So, the collections… First, let me say that it would be impossible to see all of it in one day. This would be a great museum to be a member of if you lived in the area. We started off perusing some of the collections on the first floor, which include Native American baskets and pottery, Mayan and Incan figures, and masks. Then we headed upstairs, where we walked into a gallery with a series of two-story Diego Rivera murals covering all four walls. If you see nothing more in this museum, these murals make it worth the price of admission (and if you live in the three closest counties – you can go for free!).

The murals explore the story of the manufacturing industries in Detroit. Rivera was known for depicting the indigenous cultures of Mexico, and the DIA murals are considered to be a depiction of industry and technology as representing the indigenous culture of Detroit – an interesting way of seeing the auto empire of the 1930s!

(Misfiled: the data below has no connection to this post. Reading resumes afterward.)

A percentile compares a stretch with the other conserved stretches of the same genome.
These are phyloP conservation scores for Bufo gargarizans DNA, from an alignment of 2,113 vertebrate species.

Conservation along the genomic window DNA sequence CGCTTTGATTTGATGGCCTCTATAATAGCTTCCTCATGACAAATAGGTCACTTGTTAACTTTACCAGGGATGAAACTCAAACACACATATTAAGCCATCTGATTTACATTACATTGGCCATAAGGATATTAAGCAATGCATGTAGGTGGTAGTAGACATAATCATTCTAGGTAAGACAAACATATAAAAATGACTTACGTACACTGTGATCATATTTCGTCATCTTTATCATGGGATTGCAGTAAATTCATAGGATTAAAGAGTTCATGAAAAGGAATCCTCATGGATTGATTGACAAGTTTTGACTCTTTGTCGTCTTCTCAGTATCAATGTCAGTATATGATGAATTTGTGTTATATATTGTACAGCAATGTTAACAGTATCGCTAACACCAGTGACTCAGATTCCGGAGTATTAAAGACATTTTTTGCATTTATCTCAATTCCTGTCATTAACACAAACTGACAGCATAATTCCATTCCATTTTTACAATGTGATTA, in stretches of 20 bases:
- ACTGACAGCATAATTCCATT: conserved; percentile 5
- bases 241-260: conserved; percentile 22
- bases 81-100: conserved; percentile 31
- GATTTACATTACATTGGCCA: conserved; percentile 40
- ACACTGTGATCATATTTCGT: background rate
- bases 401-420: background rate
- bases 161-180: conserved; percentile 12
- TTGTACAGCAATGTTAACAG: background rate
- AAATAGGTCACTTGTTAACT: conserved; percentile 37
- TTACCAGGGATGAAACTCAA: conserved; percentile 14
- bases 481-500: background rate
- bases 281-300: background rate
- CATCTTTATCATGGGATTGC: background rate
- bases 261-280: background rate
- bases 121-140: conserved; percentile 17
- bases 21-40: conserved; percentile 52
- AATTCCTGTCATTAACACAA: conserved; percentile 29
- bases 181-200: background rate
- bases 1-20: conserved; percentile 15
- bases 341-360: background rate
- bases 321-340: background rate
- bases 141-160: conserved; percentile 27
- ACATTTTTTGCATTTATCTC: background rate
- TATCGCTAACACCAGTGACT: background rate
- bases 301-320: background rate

One Wall of the Diego Rivera Mural at the Detroit Institute of Arts

One Wall of the Diego Rivera Mural – With Sunlight

The museum also has several lithographs and etchings by Pablo Picasso and Henri Matisse, and paintings by Picasso, Matisse, Van Gogh, Monet and Rembrandt. They even have a giant Andy Warhol self-portrait.

Vincent Van Gogh – Self-Portrait With Straw Hat – Painted 1887